In preparation for its proposed $70 billion merger with Travelers Group, Citicorp has been slashing jobs in its corporate bank. The $330 billion-asset banking company told 50 employees in its U.S. corporate bond group last week that their positions would be eliminated when that business is folded into Travelers' Salomon Smith Barney subsidiary.
The cuts-affecting a third of the bank's high-yield and investment-grade bond staff-are in underwriting, research, trading, and sales, a Citicorp spokeswoman said. "We have been reviewing our business to see where our strengths were, and we decided after taking that review to reduce staff in this unit," the spokeswoman said. The notices were given to workers in person last Wednesday, she added.
Further cuts on both the wholesale and retail sides of the bank are likely as Citicorp continues to review its businesses, the spokeswoman said.
Analysts said the move reflects Citi's expertise in lending and Salomon's in underwriting.
"Citi's wholesale strategy has not been to be all things to all people," said Bradley Ball, an analyst at Credit Suisse First Boston. "They targeted select clients and tried to provide them with what they would need internationally."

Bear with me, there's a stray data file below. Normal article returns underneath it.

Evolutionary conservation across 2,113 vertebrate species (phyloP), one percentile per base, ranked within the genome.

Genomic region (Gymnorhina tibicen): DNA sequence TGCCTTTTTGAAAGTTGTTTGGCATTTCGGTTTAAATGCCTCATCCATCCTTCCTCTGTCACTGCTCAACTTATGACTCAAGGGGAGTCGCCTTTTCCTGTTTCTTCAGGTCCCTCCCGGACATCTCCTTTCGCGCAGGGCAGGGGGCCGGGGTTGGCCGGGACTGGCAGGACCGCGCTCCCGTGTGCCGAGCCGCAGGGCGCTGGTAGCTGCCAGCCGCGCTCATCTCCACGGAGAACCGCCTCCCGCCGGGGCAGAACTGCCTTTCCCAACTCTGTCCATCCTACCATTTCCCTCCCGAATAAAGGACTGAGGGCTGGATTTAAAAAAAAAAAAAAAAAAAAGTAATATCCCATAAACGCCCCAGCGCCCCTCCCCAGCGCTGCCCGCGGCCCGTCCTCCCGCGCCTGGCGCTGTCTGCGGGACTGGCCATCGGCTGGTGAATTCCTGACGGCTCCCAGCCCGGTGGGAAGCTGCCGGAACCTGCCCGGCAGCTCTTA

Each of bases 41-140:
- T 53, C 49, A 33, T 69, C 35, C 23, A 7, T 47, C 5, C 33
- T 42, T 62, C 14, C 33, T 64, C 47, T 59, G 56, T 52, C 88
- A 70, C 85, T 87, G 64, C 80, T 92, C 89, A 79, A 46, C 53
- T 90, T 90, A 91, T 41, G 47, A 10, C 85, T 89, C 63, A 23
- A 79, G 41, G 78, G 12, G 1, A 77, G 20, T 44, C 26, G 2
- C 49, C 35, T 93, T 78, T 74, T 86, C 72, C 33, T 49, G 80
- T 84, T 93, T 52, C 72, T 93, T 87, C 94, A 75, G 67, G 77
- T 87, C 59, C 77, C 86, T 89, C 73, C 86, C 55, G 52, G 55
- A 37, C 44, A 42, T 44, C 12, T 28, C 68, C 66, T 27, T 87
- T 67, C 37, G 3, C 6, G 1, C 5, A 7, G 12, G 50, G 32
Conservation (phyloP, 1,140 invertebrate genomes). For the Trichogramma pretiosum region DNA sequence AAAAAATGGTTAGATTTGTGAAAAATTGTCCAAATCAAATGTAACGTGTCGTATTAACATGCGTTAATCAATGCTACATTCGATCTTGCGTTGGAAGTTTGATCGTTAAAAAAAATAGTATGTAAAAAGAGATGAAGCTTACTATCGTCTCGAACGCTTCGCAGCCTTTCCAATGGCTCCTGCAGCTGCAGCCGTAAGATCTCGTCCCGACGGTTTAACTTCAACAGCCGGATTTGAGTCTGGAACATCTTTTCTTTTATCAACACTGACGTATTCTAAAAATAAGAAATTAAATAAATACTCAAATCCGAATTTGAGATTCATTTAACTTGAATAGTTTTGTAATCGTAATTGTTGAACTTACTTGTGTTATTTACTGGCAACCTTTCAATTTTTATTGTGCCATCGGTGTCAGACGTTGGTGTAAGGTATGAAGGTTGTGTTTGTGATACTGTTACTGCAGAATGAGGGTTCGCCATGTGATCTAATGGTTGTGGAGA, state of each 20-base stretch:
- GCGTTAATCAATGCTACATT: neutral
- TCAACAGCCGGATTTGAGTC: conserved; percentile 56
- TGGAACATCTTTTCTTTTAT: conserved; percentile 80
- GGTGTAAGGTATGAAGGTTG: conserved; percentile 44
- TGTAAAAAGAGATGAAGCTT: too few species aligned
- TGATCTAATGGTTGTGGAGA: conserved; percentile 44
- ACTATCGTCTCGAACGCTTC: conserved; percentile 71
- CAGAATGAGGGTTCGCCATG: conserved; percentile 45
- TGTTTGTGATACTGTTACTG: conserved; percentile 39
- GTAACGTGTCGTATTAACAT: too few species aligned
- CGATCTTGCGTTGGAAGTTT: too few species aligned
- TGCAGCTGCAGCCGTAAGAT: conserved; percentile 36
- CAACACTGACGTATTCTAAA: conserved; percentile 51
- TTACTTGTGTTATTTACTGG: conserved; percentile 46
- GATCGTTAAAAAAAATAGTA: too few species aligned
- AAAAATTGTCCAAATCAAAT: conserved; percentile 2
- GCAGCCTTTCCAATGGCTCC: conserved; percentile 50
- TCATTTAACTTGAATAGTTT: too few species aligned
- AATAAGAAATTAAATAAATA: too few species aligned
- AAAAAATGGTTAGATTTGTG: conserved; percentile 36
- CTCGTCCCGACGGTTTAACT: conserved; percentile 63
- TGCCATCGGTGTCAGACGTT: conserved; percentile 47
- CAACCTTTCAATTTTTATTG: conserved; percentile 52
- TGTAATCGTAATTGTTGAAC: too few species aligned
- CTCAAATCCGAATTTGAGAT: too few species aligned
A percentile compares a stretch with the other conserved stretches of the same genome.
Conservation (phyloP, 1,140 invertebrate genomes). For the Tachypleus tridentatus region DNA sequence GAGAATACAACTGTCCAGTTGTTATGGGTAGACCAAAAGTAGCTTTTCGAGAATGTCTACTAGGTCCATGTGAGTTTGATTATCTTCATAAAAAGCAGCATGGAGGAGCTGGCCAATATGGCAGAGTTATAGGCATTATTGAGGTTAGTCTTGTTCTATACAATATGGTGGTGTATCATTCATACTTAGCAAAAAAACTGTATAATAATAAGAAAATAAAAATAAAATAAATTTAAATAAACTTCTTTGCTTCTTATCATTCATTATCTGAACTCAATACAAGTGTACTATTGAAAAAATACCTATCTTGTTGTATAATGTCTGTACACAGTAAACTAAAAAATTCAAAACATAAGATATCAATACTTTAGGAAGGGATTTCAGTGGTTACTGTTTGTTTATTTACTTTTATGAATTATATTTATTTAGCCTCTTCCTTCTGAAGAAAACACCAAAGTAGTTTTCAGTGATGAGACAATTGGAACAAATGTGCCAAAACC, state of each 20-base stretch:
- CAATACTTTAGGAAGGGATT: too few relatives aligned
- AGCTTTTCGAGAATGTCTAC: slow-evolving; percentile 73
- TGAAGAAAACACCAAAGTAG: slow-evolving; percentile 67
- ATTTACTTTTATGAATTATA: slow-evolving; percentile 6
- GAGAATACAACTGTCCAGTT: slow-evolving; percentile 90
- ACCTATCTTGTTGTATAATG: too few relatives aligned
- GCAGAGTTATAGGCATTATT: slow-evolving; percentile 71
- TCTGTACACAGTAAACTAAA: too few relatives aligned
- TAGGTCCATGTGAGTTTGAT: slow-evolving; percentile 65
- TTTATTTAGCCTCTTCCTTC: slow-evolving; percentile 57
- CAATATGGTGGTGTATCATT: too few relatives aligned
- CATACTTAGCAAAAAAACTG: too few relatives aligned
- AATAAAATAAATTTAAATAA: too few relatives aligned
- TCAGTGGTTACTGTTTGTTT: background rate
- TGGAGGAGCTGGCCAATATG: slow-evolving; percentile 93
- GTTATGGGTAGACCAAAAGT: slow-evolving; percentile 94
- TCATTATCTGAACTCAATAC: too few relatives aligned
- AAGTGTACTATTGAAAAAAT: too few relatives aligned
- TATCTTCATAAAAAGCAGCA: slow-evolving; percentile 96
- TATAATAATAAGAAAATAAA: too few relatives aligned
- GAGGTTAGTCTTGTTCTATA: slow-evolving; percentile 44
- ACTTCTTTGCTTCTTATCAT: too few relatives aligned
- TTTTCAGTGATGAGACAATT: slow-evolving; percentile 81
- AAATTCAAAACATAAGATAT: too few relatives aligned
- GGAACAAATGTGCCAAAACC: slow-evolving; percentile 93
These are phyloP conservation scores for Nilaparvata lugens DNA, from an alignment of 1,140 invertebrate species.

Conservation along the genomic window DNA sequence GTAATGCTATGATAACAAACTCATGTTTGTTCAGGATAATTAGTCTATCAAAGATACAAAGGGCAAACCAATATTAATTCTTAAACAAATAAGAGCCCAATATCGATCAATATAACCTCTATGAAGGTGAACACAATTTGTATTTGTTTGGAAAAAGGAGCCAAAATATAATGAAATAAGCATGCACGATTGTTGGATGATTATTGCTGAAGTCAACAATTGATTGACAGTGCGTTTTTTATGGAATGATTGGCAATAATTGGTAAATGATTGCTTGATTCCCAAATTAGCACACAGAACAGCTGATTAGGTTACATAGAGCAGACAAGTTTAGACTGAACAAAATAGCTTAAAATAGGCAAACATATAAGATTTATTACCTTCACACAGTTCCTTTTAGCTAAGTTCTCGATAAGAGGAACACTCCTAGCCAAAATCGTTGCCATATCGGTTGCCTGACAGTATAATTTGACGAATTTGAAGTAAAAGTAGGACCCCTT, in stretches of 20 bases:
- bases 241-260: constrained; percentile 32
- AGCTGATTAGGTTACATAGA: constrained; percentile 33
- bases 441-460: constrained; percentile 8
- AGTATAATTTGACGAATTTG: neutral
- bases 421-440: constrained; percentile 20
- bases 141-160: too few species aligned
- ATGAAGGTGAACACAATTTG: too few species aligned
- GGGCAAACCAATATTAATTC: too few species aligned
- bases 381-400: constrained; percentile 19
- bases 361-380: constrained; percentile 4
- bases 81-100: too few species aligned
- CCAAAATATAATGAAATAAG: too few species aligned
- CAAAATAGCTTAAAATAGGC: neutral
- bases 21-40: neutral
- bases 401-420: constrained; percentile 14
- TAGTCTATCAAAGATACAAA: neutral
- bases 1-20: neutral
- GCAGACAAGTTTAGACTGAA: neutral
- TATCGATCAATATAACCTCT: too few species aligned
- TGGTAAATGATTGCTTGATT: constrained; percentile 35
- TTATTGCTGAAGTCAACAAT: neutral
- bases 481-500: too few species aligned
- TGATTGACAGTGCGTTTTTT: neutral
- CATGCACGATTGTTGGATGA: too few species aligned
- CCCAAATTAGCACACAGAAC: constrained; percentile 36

"Salomon has had more of a presence in debt and equity," he said.
Salomon ranked No. 2 among U.S. investment-grade bond underwriters in the first half of the year, lead-managing $56.2 billion of issues, according to Securities Data Co. It ranked No. 3 among high-yield underwriters, with $14 billion of issues. Citicorp, by contrast, ranked No. 19 among U.S. investment-grade underwriters, at $595 million; and No. 17 in high-yield debt, at $948 million, according to Securities Data.
Mr. Ball and other analysts said Citi would probably retain more control over foreign exchange and lending at the new Citigroup.
Some of Citi's U.S. corporate bond employees departed as Salomon's role became clear. In June, 15 members of the high-yield group defected to Fleet Financial Group of Boston, which has been building its capital markets expertise. In July, Citi and Travelers announced that Salomon's fixed- income chief, Thomas G. Maheras, would run global fixed-income activities at Citigroup.
Julian Simmons, Citi's current head of U.S. corporate bonds, would head foreign exchange and structured finance.